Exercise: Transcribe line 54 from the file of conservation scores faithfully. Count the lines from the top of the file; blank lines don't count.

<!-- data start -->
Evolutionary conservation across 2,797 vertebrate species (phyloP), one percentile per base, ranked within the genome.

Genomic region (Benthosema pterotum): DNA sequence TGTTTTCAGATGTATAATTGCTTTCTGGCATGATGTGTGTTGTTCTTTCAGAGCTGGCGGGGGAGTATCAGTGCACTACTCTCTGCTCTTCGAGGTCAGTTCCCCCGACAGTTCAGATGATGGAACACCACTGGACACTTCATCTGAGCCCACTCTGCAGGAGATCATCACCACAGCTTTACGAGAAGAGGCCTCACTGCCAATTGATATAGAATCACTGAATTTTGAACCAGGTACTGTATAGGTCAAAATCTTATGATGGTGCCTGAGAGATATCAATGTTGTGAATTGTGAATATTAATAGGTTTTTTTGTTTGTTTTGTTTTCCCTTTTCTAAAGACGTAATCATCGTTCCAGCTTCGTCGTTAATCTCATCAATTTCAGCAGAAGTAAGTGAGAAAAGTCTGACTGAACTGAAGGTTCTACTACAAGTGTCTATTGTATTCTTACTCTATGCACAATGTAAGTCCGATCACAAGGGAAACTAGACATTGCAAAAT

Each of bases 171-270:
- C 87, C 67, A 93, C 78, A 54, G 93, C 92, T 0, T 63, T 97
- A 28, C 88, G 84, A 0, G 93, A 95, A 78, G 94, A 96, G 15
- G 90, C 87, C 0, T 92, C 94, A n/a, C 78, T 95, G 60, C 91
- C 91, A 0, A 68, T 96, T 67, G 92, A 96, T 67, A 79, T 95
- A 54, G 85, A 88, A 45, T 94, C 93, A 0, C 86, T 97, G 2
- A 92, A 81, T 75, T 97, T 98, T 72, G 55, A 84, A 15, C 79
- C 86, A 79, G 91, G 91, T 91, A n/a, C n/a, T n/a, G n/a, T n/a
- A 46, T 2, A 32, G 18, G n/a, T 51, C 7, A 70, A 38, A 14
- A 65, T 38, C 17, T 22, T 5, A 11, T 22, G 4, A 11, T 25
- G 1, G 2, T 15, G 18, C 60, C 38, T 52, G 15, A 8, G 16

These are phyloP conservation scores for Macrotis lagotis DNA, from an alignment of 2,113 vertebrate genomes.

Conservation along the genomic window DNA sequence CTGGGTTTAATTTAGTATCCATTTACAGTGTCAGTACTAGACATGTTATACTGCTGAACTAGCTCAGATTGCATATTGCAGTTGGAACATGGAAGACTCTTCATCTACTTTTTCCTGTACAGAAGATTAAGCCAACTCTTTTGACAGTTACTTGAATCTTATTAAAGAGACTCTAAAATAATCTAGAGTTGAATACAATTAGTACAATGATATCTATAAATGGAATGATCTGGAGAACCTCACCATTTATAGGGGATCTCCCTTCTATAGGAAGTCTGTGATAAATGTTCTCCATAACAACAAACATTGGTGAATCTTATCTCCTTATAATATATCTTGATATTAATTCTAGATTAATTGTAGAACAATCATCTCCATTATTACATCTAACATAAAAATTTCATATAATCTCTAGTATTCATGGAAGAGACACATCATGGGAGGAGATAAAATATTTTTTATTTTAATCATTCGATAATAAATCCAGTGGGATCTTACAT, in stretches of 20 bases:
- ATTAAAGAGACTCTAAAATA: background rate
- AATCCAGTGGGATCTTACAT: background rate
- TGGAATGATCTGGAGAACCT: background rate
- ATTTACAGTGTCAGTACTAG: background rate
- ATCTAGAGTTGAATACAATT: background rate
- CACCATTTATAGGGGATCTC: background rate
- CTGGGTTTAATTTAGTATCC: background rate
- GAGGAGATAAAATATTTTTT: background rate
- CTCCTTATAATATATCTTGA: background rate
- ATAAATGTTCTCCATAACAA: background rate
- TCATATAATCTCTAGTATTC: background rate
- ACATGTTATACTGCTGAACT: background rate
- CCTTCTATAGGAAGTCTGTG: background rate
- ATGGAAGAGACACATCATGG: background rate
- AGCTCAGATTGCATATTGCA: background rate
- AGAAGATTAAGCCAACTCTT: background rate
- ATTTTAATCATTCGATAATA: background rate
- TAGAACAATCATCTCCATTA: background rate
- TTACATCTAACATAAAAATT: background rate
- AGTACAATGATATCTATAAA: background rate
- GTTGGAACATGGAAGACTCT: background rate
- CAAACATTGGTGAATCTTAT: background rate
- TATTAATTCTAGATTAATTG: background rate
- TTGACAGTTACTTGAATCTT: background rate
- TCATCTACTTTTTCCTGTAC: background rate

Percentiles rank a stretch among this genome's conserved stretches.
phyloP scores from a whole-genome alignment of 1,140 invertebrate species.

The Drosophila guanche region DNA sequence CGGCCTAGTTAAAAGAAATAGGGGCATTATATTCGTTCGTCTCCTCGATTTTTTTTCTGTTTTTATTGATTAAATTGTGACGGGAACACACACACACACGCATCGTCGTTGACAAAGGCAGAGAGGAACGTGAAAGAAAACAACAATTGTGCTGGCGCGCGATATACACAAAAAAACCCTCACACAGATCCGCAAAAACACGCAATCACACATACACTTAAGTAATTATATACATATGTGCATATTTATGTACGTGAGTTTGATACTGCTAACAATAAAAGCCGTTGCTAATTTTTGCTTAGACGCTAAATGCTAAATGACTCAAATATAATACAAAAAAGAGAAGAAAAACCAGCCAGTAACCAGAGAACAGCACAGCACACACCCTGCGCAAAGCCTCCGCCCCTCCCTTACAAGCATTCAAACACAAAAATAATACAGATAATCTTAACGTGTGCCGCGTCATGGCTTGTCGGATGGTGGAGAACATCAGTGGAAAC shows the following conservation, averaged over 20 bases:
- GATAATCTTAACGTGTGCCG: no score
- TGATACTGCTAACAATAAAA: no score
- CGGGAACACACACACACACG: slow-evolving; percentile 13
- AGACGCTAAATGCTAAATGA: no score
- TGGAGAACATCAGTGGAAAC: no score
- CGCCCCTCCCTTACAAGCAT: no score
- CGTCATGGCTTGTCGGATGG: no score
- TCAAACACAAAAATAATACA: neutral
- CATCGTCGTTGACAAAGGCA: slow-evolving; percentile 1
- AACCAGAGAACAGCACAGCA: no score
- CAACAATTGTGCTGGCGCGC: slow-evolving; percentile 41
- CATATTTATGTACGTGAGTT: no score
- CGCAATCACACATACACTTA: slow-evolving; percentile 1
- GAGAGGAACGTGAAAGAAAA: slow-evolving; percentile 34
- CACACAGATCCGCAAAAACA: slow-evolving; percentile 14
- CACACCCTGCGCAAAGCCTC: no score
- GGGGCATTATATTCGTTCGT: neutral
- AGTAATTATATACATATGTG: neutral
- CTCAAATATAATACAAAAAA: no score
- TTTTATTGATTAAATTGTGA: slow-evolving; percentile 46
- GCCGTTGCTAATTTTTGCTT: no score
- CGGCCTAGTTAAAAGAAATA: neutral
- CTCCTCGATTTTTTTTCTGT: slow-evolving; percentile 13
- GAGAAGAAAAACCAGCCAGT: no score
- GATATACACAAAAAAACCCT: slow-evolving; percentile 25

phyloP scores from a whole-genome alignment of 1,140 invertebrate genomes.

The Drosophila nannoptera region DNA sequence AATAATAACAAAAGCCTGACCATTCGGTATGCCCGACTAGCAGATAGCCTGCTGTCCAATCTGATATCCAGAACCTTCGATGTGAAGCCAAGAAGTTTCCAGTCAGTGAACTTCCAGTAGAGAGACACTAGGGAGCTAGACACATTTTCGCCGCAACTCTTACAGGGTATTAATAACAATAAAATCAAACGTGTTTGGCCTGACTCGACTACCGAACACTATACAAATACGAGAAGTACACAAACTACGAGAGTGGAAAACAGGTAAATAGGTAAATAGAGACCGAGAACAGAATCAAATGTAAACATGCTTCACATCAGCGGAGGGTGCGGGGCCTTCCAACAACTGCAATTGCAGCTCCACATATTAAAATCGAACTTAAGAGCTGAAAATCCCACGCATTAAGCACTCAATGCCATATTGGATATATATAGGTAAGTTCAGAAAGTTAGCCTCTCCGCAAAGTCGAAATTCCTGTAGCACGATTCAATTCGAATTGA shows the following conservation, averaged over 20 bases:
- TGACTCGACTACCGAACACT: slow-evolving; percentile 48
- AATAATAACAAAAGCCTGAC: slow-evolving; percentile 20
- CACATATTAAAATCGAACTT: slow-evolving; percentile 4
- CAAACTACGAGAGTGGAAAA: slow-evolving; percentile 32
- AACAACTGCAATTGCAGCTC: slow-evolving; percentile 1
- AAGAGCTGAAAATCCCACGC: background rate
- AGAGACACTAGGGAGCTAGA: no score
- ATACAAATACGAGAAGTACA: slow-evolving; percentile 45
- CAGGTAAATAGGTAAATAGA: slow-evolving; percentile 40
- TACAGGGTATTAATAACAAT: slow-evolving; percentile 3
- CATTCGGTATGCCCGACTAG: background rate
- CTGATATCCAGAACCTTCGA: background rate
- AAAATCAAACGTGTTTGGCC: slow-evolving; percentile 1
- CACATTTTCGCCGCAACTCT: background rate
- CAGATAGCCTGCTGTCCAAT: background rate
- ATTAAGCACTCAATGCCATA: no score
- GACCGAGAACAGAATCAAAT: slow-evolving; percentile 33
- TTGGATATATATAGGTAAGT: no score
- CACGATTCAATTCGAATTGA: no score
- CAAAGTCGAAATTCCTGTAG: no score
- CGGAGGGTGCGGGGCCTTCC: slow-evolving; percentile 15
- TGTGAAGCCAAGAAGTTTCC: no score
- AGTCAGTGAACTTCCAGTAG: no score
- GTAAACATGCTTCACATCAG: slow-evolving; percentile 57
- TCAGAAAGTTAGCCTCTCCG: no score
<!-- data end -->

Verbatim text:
- CAACAATTGTGCTGGCGCGC: slow-evolving; percentile 41